SINGAPORE - Chinese electric vehicle (EV) maker NIO has received a conditional nod from the Singapore Exchange (SGX) for a secondary listing of its shares that will represent the American depositary shares (ADS) already issued in New York.
NIO said in a statement it received the conditional eligibility-to-list letter (ETL) from the SGX on Thursday (May 5), and that it aims to complete listing requirements by the end of the month.
The proposed mainboard listing in Singapore follows a similar move by NIO in Hong Kong earlier this year, referred to as "listing by way of introduction".
This allows investors to trade fully interchangeable shares that are already trading on another exchange.
While the company will need to comply with all the usual requirements of an initial public offering (IPO), it will not raise any funds via new share sales.
The company said that it will list in Singapore its Class A ordinary shares, with a par value of US$0.00025 per share. The company's ADS will continue to be primarily listed and traded on the New York Stock Exchange, it added.
NIO is seen as a credible challenger to BYD and Tesla, currently the dominant players in the Chinese EV market.
SGX issued the ETL after the company was provisionally identified by the US Securities and Exchange Commission (SEC) under the Holding Companies Accountable Act (HCAA) on May 4.
HCAA is a line-up of US-listed Chinese companies that face delisting if they fail to comply with SEC's auditing requirements within the next three years.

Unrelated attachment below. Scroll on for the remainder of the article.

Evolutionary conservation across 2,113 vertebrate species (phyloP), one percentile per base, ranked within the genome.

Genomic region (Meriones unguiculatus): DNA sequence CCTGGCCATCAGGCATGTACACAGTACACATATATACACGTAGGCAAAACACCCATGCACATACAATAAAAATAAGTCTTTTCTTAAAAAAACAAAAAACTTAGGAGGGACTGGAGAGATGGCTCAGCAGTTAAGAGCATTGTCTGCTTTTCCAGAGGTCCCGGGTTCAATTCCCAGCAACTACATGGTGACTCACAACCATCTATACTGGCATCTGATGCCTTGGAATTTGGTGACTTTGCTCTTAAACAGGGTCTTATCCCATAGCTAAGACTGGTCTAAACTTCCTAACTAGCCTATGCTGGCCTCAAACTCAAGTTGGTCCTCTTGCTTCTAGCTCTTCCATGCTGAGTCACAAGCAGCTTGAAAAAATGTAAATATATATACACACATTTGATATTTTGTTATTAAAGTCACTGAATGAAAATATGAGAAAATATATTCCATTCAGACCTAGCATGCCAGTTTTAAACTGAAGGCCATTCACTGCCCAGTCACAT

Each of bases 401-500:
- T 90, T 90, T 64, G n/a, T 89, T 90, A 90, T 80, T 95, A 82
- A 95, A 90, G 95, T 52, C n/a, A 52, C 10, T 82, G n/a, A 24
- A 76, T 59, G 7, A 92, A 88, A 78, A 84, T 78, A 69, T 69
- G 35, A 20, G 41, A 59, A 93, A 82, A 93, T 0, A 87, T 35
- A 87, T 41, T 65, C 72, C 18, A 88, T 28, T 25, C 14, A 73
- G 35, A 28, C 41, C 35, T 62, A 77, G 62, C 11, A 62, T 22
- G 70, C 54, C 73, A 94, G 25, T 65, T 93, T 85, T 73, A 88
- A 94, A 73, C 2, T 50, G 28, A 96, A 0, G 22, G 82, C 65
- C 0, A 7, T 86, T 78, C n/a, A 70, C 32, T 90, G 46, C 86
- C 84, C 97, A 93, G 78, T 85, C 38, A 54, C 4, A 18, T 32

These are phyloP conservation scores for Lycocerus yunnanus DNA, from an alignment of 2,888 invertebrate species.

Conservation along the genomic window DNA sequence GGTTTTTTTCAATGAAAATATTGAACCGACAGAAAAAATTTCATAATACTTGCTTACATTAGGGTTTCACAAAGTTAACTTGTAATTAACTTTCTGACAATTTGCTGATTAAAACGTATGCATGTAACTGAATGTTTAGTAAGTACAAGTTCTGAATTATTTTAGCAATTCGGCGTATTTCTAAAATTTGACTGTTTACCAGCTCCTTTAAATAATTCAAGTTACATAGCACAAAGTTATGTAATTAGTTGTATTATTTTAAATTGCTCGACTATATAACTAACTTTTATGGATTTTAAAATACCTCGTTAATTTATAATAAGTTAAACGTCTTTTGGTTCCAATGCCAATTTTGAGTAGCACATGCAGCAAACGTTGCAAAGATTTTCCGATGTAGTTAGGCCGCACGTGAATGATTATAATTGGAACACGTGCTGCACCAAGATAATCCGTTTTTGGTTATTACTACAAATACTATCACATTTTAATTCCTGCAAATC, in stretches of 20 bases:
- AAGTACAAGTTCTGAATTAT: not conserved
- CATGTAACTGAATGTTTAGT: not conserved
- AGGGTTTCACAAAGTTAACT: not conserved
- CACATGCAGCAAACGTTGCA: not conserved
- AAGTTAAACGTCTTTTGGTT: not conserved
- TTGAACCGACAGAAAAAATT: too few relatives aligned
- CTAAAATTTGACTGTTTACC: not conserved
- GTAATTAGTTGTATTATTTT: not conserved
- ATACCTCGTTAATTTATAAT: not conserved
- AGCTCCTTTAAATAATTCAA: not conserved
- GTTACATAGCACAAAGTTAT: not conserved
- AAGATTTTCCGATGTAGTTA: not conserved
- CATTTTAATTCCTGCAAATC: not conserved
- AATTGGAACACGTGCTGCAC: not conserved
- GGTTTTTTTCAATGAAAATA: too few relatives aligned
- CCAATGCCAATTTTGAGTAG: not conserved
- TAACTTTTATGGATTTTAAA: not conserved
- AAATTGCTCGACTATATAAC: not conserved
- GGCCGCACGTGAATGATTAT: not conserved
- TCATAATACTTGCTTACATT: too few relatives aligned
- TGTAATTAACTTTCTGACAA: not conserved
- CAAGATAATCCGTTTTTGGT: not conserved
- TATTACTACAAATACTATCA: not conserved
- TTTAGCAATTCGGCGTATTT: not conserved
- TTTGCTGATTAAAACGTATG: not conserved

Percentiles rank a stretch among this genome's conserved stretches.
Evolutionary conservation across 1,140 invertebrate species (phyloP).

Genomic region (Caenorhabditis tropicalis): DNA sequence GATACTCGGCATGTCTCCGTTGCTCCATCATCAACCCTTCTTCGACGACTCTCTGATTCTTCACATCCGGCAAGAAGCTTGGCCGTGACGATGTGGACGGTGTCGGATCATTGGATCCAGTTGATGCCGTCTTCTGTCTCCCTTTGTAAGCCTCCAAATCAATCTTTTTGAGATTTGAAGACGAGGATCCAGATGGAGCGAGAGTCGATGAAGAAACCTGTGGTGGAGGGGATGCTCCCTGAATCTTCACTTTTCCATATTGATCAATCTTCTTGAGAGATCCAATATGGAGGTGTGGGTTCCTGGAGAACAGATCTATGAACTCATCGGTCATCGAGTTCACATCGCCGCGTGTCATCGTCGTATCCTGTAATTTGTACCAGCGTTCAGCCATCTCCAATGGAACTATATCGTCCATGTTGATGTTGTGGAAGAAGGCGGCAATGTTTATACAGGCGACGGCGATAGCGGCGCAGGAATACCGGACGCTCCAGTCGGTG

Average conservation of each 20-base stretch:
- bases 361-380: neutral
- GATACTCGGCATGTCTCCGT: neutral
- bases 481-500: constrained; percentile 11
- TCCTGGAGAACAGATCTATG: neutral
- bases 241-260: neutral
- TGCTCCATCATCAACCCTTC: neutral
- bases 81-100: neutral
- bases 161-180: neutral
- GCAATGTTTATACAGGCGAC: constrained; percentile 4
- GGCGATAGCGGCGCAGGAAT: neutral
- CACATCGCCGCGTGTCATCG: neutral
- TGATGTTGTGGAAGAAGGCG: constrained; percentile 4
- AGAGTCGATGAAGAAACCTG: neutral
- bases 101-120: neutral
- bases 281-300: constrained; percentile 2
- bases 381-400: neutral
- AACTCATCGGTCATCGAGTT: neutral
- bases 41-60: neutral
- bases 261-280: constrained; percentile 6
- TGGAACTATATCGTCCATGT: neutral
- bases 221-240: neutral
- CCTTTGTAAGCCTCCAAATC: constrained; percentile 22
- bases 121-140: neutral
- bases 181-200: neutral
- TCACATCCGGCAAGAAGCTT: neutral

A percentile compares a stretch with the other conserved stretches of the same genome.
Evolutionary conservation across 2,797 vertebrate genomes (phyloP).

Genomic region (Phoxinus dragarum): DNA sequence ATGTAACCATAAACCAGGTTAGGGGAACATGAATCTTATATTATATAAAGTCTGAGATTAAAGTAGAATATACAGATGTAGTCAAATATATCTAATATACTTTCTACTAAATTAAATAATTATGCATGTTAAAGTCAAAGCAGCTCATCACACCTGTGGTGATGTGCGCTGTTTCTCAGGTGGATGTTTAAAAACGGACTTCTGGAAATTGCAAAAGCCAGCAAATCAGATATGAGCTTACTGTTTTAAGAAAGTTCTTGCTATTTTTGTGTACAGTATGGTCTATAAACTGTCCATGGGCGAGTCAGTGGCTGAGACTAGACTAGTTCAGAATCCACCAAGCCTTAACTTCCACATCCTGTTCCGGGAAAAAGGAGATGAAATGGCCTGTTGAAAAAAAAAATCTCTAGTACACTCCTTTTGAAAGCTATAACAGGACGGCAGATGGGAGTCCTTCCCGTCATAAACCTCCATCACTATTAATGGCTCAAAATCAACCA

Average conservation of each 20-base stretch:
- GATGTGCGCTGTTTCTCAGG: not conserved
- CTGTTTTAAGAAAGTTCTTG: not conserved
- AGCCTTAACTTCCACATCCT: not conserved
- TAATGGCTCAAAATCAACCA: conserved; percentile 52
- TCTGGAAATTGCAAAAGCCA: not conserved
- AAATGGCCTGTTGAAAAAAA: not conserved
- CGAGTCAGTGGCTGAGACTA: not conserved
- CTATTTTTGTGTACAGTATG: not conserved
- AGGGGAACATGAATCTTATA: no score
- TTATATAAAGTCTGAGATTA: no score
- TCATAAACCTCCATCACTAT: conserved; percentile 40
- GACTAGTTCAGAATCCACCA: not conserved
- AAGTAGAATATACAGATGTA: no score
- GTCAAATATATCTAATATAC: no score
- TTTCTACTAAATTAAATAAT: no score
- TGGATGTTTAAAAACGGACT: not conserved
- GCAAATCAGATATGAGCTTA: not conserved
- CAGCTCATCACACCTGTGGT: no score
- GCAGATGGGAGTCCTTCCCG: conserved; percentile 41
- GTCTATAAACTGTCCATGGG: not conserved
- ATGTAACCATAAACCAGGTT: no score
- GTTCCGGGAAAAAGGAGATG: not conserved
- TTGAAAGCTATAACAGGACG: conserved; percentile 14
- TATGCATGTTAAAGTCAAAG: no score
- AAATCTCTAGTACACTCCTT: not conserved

In a statement on Thursday, NIO said it continues to comply with applicable laws and regulations in both China and the US, and will strive to maintain its listing status on both the NYSE and the Hong Kong Stock Exchange.
There are more than 200 Chinese firms listed in the US as ADS, with a combined market capitalisation of US$2.1 trillion (S$2.9 trillion). Nearly half of them are now in the cross hairs of the HCAA that was legislated in 2020.
While NIO reported a loss of US$348 million attributable to its shareholders for the full year 2021, its cash balance stood at US$8.7 billion, which is seen as enough to fund future growth in an expanding market.
According to the J.D. Power 2021 China New-Vehicle Intender Study, more than 60 per cent of Chinese consumers and nearly one-fourth of Generation Z shoppers intend to buy a new energy vehicle.
China's EV industry has also managed to stay clear of the regulatory crackdown that was suffered by technology giants in the past two years. EVs represent a major plank of the country's net-zero carbon emissions drive.
NIO is set to launch three new models this year, hoping to cash in on the potential surge in demand for EVs in the second half of 2022, when supply-chain issues due to China's zero-Covid-19 policies are likely to have subsided.